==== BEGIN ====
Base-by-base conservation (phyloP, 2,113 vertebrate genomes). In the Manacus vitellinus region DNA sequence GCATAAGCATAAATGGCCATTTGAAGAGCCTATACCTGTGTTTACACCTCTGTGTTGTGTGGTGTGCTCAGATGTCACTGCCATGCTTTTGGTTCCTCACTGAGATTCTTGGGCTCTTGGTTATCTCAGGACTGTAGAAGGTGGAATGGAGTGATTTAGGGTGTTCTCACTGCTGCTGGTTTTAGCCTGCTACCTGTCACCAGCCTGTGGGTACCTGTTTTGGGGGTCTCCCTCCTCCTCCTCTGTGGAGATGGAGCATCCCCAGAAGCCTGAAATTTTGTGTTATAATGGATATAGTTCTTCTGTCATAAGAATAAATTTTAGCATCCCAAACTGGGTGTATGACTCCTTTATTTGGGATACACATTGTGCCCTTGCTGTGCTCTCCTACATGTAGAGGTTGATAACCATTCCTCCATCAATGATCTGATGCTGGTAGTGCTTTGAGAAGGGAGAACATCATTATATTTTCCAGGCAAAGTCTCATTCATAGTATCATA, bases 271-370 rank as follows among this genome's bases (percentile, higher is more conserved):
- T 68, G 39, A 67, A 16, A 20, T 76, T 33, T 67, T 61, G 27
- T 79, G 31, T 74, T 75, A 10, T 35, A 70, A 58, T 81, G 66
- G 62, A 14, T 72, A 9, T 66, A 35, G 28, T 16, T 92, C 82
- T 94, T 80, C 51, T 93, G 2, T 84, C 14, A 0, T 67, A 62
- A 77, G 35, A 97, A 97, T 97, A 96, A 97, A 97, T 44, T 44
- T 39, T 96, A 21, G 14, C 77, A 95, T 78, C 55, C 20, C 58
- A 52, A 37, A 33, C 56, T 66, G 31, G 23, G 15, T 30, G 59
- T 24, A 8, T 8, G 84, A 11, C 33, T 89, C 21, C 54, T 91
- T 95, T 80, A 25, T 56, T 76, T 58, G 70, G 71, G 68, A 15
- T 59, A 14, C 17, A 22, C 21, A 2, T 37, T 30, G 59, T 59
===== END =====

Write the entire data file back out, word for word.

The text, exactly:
Base-by-base conservation (phyloP, 2,113 vertebrate genomes). In the Manacus vitellinus region DNA sequence GCATAAGCATAAATGGCCATTTGAAGAGCCTATACCTGTGTTTACACCTCTGTGTTGTGTGGTGTGCTCAGATGTCACTGCCATGCTTTTGGTTCCTCACTGAGATTCTTGGGCTCTTGGTTATCTCAGGACTGTAGAAGGTGGAATGGAGTGATTTAGGGTGTTCTCACTGCTGCTGGTTTTAGCCTGCTACCTGTCACCAGCCTGTGGGTACCTGTTTTGGGGGTCTCCCTCCTCCTCCTCTGTGGAGATGGAGCATCCCCAGAAGCCTGAAATTTTGTGTTATAATGGATATAGTTCTTCTGTCATAAGAATAAATTTTAGCATCCCAAACTGGGTGTATGACTCCTTTATTTGGGATACACATTGTGCCCTTGCTGTGCTCTCCTACATGTAGAGGTTGATAACCATTCCTCCATCAATGATCTGATGCTGGTAGTGCTTTGAGAAGGGAGAACATCATTATATTTTCCAGGCAAAGTCTCATTCATAGTATCATA, bases 271-370 rank as follows among this genome's bases (percentile, higher is more conserved):
- T 68, G 39, A 67, A 16, A 20, T 76, T 33, T 67, T 61, G 27
- T 79, G 31, T 74, T 75, A 10, T 35, A 70, A 58, T 81, G 66
- G 62, A 14, T 72, A 9, T 66, A 35, G 28, T 16, T 92, C 82
- T 94, T 80, C 51, T 93, G 2, T 84, C 14, A 0, T 67, A 62
- A 77, G 35, A 97, A 97, T 97, A 96, A 97, A 97, T 44, T 44
- T 39, T 96, A 21, G 14, C 77, A 95, T 78, C 55, C 20, C 58
- A 52, A 37, A 33, C 56, T 66, G 31, G 23, G 15, T 30, G 59
- T 24, A 8, T 8, G 84, A 11, C 33, T 89, C 21, C 54, T 91
- T 95, T 80, A 25, T 56, T 76, T 58, G 70, G 71, G 68, A 15
- T 59, A 14, C 17, A 22, C 21, A 2, T 37, T 30, G 59, T 59